In the News

Here is some stuff in the news today...

[Content Note: Environmental disaster] Prosecutors have begun an investigation into the Plains All American Pipeline oil spill off the California coast Tuesday: "Clean-up crews are working around the clock as investigators look into how tens of thousands of gallons of oil spewed into the sea off California. More than 6,000 gallons (22,700 litres) of oil have been mopped from the beach—a fraction of the 20,000 gallons officials say spilled into the sea after a pipe burst on Tuesday. Federal officials are to excavate the pipe to find clues to how it ruptured. California Governor Jerry Brown declared a state of emergency on Wednesday to help the state 'quickly mobilise all available resources.' ...State and local prosecutors are investigating the incident to see if criminal charges could be brought or if there are grounds for civil liability."

This is amazing: Detroit high school teacher Nadirah Muhammad donated one of her kidneys to student A'Ja Booth in December. "On Tuesday, Booth returned to West Side Academy for the first time since her surgery. According to The Associated Press, students 'threw confetti' as the teen and her teacher walked down a red carpet in the gymnasium. Muhammad has been hailed as a 'hero,' but the teacher insists that she only did what she knew she had to do." Blub.

[CN: Assisted death] Assisted death for terminally ill people is not about deciding to end their own lives, but about knowing their lives are ending and taking control over when and how that will happen. That's not a choice everyone wants to make, but it should be a choice all of us have the option to make. So this is very good news: "In a move that's being described as 'historic,' and could potentially set a nationwide precedent, the California Medical Association (CMA) has formally dropped its decades-long opposition to laws that allow physicians to help terminally ill patients take lethal medication to end their lives." Again: To end their lives on the day of their choosing. That's not semantics; it's the crux of the issue.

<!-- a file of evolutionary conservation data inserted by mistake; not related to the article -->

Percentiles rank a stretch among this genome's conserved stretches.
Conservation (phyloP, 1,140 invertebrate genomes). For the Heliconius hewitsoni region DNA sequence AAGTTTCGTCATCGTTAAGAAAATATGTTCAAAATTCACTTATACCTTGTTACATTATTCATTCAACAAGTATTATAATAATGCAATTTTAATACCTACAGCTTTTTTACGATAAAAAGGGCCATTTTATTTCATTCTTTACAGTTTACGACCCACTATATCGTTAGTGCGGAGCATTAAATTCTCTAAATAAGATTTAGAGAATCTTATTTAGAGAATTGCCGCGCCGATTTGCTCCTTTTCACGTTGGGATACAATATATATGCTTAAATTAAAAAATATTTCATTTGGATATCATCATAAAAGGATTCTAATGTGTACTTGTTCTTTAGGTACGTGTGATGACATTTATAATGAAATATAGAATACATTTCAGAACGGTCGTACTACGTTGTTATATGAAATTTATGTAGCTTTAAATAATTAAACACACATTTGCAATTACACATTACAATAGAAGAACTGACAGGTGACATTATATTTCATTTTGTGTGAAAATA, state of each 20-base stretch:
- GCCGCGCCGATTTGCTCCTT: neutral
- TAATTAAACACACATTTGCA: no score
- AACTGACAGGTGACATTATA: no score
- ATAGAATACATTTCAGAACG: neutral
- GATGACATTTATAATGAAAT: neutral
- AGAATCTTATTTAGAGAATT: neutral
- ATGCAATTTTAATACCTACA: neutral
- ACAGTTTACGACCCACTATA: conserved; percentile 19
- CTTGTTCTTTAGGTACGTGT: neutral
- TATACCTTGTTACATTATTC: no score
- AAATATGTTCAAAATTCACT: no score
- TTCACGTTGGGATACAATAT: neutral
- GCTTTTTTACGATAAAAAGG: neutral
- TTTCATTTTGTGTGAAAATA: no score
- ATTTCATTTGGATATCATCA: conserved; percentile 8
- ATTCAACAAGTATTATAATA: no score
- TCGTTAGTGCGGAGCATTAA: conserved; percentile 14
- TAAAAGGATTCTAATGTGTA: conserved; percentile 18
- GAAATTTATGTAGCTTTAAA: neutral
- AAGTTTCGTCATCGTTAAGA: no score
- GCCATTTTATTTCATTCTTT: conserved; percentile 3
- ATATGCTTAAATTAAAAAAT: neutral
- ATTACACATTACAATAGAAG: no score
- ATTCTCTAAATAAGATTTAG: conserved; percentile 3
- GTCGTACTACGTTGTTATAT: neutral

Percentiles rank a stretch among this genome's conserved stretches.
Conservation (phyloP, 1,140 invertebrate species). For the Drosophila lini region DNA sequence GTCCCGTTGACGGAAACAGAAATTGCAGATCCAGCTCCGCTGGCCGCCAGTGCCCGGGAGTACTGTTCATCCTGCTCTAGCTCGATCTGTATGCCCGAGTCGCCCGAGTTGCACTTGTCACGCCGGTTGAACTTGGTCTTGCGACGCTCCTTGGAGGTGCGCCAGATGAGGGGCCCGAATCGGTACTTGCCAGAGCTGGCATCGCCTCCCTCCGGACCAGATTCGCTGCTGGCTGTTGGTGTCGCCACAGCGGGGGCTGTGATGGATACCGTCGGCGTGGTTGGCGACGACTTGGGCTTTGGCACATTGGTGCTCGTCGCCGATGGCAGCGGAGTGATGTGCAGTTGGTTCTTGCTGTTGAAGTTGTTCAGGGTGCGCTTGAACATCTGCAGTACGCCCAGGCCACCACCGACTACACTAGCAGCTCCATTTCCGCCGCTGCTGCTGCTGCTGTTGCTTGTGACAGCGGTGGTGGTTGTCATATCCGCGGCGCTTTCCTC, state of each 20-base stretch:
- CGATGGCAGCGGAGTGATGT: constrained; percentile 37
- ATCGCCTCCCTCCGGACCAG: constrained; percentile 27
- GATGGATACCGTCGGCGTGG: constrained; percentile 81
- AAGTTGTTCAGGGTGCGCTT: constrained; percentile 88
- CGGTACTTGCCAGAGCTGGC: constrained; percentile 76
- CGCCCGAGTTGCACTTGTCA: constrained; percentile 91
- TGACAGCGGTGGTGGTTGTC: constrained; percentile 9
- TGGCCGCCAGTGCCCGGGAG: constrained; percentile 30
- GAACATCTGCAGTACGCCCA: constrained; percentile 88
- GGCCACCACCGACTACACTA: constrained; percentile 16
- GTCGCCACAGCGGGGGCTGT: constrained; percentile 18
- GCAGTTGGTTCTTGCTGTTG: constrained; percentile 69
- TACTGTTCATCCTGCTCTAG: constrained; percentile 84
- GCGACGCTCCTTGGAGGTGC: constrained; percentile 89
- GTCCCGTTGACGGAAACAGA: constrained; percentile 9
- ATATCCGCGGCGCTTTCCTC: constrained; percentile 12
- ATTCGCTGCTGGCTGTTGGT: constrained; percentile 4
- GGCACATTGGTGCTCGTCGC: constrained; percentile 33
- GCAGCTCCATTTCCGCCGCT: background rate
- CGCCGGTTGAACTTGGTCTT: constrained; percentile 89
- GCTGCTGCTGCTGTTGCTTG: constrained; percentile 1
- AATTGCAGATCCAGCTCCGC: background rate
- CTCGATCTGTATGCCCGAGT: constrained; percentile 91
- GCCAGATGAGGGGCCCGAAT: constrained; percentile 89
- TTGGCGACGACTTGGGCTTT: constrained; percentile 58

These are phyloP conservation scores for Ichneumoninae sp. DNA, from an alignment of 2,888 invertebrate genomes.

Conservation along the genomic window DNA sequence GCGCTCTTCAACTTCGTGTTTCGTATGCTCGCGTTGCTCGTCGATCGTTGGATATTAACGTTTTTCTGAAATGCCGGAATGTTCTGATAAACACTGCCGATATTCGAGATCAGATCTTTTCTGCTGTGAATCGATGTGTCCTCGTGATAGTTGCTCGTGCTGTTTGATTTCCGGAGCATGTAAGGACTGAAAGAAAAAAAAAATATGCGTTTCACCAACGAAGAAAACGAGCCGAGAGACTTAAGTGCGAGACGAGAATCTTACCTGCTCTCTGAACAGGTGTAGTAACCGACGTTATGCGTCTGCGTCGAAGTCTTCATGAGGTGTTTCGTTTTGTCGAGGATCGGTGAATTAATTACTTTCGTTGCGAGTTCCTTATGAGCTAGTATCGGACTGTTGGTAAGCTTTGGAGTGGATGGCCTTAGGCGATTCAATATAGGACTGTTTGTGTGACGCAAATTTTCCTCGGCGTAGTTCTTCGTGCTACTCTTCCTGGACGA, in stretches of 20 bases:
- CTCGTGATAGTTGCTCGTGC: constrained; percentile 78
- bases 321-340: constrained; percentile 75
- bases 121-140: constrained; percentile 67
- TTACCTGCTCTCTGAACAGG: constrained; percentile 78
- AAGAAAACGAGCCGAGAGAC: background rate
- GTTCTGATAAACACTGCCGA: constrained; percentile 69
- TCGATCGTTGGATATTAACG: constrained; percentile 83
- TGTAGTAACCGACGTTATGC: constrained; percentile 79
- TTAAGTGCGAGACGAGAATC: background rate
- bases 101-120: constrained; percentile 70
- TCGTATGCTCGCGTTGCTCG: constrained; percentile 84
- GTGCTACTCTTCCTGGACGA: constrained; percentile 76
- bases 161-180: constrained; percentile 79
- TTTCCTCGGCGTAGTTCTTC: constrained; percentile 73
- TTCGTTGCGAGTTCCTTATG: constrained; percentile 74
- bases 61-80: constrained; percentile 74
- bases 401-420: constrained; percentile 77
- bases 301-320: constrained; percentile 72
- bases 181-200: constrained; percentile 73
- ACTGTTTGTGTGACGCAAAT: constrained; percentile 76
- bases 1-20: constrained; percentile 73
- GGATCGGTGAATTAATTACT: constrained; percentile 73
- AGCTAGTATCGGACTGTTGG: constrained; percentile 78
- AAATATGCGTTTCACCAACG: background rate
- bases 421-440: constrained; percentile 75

[CN: Sexual abuse of children] A British investigation into allegations of child abuse, known as Operation Hydrant, has expanded to include 1,433 men who "have been identified in reports of alleged abuse by victims, since the operation was set up in 2014. Of these 216 are dead, 76 are politicians, both national and local figures, 43 are from the music industry, 135 from TV, film or radio and seven from the world of sport. The cases include recent high-profile convictions, including Rolf Harris, Gary Glitter, and Max Clifford. Hundreds of institutions have been identified by victims of non-recent abuse as places where their abuse took place. These include 154 schools, 75 children's homes, 40 religious institutions, 14 medical establishments, 11 community groups, nine prisons or young offender institutions, nine sports venues, and 28 other places including military establishments."

[CN: Exploitation] Four cancer charities run by a single family defrauded donors of $187 million from 2008 to 2012: "Most of the $187 million the groups raised went to pay professional fundraisers, who took as much as 90 cents of each dollar contributed, the complaint says. Much of what was left went to pay the salary of Reynolds and a network of at least two dozen extended family members and close friends of top executives. In the end, less than 3% of the donations were used for goods and cash distributed to the patients they claimed to serve, the complaint says." This is an awful story, but there is a lot of administrative and fundraising waste in many legitimate charities, which is one of many reasons that money should be given directly to people in need, wherever possible.

[CN: Homophobia] Anti-gay hatemongers are using the story of two gay men, who had to resort to an adoption agreement to protect their relationship when same-sex marriage wasn't legal, to suggest that same-sex marriage legalization is leading to father-son marriage. Utterly despicable.

[CN: Misogyny; ageism] Maggie Gyllenhaal: "There are things that are really disappointing about being an actress in Hollywood that surprise me all the time. I'm 37 and I was told recently I was too old to play the lover of a man who was 55. It was astonishing to me. It made me feel bad, and then it made feel angry, and then it made me laugh."

I was a major Clearly Canadian head in the '90s, so I am preeeeeeetty excited about its return!

And finally! This whispering dog is adorbz the end.

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